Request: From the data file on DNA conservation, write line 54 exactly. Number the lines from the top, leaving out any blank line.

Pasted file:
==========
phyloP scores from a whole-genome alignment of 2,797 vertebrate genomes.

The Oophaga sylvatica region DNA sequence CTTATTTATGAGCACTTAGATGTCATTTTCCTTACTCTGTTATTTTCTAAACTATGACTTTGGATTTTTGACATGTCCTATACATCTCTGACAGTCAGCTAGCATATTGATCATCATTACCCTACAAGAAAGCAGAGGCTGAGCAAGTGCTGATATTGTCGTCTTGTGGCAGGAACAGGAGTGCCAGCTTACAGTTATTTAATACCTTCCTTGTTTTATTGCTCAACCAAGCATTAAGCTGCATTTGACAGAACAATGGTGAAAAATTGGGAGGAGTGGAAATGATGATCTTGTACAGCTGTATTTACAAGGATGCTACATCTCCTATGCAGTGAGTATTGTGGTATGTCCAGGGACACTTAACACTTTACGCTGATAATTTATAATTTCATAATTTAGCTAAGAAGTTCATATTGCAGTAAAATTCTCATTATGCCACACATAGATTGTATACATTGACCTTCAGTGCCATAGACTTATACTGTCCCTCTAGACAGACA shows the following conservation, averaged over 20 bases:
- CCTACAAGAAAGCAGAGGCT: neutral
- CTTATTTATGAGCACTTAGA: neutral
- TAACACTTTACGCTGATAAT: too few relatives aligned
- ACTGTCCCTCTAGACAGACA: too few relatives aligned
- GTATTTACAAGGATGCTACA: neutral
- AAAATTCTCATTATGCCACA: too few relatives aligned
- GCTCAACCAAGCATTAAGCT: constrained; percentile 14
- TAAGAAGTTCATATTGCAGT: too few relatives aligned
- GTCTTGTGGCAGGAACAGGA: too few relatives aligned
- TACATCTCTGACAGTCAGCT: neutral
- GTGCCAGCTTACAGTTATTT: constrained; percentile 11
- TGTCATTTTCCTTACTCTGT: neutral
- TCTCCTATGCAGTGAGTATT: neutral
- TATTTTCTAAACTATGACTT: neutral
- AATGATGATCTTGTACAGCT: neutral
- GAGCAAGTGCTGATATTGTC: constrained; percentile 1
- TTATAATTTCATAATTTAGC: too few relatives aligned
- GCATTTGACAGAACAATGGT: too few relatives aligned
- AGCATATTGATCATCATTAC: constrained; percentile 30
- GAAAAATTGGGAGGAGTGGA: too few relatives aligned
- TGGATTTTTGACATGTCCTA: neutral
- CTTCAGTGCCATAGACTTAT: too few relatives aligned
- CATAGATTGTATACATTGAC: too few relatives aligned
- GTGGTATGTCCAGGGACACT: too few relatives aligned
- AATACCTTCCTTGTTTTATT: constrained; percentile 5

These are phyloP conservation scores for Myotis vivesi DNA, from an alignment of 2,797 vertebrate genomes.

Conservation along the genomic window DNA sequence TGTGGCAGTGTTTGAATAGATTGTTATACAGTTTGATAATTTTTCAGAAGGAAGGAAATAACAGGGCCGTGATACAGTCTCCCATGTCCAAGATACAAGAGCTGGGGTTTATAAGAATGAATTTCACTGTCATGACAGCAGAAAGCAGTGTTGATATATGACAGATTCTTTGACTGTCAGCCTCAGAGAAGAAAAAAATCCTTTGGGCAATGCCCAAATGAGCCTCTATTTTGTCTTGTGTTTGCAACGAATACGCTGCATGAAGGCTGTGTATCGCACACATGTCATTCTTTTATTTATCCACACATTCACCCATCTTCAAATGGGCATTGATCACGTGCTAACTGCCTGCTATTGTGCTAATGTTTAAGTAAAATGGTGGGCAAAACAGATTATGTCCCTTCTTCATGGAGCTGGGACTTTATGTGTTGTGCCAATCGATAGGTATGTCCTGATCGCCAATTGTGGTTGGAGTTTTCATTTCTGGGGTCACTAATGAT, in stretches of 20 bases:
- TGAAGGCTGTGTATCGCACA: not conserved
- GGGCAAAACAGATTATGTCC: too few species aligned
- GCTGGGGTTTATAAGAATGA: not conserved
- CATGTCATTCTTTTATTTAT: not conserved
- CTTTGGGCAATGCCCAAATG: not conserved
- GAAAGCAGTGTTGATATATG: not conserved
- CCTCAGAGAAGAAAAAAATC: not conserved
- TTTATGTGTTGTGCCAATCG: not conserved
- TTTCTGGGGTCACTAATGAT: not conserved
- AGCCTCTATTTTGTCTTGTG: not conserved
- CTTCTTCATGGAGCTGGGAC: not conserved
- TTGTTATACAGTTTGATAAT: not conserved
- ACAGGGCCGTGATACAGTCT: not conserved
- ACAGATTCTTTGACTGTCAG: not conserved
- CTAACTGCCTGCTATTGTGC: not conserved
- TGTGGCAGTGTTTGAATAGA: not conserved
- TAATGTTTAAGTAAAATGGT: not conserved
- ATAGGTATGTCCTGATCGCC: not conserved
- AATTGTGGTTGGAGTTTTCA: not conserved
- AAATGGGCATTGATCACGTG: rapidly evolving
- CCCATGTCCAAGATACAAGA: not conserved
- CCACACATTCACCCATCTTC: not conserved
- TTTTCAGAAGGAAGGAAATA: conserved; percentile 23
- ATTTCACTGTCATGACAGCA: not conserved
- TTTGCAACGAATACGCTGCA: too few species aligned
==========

- TTTGCAACGAATACGCTGCA: too few species aligned